It wasn't long ago that naive digital utopians labeled the web the "information superhighway" and promoted it as the great democratizing medium that would give us all a voice.
For a good laugh, here's a quote from Arianna Huffington from 2012...
"Thanks to YouTube -- and blogging and instant fact-checking and viral emails -- it is getting harder and harder to get away with repeating brazen lies without paying a price..."Yeah, right. I'm just curious about what universe Ms. Huffington resides in.
In fact, what was promised to be the "information superhighway" has turned out to be an autobahn of stupidity, pornography, narcissism, fraud, terror, bullying and disinformation. The only saving grace is blogs.
Yes, that's a joke.
For marketers, the digital fantasists promised a world in which online democratization would allow the smallest start-up to challenge the large corporate monsters. Sure, any minute now.
In fact, we are currently living in a business environment in which the consolidation of economic power into the hands of a few massive entities is unprecedented.
Outside of China, Google and Facebook completely dominate the internet. There are literally millions of publishers on the web trying to earn a living. Google and Facebook account for 72% of all the online media revenue.
There has never in history been a duopoly that so dominated a medium. And was so free of governmental restraint. Or self-restraint, for that matter.
They are not just selling media space like the TV, radio, and print people are. They are weaving their way into the fabric of the world's leading companies.
According to Ad Age, Google and Facebook now have teams of people who are embedded in the marketing departments of over half the world's 50 leading brands. They are not just vendors to these companies, they are part of the process of developing marketing and advertising strategies.
They are so far ahead of the traditional media, they might as well be from another century...oh, wait a minute. They are.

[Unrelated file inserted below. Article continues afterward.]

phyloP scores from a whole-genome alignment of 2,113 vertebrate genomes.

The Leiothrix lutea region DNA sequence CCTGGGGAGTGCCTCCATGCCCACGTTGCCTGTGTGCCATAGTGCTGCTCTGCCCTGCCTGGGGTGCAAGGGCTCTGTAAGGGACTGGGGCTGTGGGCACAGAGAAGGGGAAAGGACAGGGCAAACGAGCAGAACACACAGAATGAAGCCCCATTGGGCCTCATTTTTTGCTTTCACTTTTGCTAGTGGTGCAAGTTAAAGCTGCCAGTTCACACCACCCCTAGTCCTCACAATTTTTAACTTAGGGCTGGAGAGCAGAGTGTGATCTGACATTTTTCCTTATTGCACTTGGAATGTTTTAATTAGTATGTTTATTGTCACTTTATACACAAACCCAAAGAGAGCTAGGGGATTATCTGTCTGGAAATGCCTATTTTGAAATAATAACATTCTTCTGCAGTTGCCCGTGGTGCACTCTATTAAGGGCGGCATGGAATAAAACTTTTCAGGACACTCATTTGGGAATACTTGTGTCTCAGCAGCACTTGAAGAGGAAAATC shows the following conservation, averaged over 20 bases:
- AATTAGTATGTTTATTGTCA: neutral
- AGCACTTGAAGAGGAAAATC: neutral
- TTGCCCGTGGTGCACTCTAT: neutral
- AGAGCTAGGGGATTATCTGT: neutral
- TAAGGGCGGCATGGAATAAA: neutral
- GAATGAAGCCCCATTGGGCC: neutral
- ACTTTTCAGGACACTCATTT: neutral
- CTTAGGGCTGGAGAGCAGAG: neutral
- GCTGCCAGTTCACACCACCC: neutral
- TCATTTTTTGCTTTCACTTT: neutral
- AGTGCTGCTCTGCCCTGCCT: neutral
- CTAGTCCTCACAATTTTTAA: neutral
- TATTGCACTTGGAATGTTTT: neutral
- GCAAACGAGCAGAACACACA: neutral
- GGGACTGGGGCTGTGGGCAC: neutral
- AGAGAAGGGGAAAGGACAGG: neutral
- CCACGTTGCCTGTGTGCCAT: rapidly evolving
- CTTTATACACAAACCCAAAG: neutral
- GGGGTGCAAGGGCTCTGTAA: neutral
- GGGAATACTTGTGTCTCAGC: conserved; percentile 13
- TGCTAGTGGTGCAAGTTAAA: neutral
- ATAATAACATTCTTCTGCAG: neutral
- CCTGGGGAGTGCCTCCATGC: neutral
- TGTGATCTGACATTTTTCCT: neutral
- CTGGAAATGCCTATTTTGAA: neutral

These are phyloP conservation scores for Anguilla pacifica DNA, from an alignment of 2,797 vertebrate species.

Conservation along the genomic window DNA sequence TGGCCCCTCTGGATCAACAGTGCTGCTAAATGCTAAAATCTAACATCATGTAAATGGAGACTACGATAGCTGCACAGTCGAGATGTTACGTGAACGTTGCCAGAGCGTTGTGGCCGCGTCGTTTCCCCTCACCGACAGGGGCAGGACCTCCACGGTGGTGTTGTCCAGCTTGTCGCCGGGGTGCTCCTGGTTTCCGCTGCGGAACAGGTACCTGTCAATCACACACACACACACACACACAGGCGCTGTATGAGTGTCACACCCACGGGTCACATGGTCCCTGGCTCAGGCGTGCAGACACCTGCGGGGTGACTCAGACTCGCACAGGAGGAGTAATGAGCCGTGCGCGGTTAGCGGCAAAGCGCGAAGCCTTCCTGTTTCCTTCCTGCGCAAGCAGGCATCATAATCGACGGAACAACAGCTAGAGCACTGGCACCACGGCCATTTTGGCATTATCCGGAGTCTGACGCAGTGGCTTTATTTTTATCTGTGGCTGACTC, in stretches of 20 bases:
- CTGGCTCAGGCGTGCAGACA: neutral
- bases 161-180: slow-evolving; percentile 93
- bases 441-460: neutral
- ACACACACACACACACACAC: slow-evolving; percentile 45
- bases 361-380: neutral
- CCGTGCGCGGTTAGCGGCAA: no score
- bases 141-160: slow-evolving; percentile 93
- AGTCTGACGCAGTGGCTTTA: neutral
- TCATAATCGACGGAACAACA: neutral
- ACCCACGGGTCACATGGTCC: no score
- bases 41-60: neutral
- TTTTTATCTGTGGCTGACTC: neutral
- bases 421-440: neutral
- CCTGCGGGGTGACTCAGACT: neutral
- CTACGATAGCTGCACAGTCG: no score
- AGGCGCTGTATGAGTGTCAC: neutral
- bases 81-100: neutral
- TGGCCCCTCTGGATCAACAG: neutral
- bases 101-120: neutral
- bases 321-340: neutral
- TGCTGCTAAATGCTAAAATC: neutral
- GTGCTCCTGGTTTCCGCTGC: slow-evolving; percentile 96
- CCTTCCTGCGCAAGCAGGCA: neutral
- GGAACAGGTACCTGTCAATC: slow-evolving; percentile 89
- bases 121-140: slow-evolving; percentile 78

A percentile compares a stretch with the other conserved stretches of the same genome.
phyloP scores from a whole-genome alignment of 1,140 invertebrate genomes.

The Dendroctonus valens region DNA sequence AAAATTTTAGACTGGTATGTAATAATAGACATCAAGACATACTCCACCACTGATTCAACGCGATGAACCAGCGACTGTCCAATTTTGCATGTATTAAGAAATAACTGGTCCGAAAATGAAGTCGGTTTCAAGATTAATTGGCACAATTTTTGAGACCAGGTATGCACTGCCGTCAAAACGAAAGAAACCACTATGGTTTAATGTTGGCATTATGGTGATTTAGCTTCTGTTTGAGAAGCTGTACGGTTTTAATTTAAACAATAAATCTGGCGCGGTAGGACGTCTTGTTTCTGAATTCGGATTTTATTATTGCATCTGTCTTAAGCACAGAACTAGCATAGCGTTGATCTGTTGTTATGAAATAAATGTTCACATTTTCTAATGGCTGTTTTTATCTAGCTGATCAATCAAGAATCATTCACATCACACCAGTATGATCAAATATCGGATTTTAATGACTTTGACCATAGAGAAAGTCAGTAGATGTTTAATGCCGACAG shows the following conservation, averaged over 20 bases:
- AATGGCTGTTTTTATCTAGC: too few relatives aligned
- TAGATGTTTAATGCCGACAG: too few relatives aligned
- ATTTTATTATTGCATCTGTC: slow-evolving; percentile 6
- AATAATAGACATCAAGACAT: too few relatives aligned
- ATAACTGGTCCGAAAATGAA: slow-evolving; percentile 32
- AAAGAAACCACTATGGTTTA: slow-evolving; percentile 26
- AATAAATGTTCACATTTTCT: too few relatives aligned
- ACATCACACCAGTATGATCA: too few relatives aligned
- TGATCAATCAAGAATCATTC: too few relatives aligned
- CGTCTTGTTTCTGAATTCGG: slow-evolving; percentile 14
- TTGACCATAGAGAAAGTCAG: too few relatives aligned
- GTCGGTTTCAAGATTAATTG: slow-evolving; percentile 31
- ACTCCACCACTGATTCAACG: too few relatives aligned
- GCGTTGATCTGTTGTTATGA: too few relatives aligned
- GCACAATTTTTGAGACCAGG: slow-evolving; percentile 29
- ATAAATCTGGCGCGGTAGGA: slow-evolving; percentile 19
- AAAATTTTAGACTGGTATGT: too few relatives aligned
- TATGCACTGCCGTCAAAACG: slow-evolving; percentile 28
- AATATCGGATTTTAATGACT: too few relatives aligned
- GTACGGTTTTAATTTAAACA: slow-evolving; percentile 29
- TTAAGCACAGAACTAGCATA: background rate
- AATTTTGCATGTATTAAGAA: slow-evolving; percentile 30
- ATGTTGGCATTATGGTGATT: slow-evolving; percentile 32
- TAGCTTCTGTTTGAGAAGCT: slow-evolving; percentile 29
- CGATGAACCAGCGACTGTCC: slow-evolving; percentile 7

I have often written about the pitiful efforts of traditional media to fight against the tidal wave of online media. They pathetically believe that they are going to survive on the crumbs of online media revenue that Google and Facebook spill, and so they are too timid to confront online media directly (the result of which can be found in yesterday's newsletter.)
They have no strategy to defend their businesses -- other than whining. These guys can't find their dicks with a flashlight.
But let's stop picking on traditional media for a minute and have a look at how the cozy relationships between Google, Facebook and their marketing partners might be working.
Apparently P&G and Unilever have been bragging that because of their close relationship with Facebook, they were not surprised that Facebook had been overstating video viewing times by up to 80% for two years. The above-mentioned Ad Age article says... "P&G and Unilever...weren't blindsided by the recent revelation that Facebook overstated average video view times."
Really? So here are some questions I'd like answered:
- If P&G and Unilever knew that Facebook's numbers were bullshit, why didn't they say something?
- Or, why didn't they tell Facebook?
- Or, did they tell Facebook and Facebook did nothing?
- Or, did they conspire with their pals at Facebook to keep it quiet and have a good laugh about it?
WTF kind of bullshit is going on here?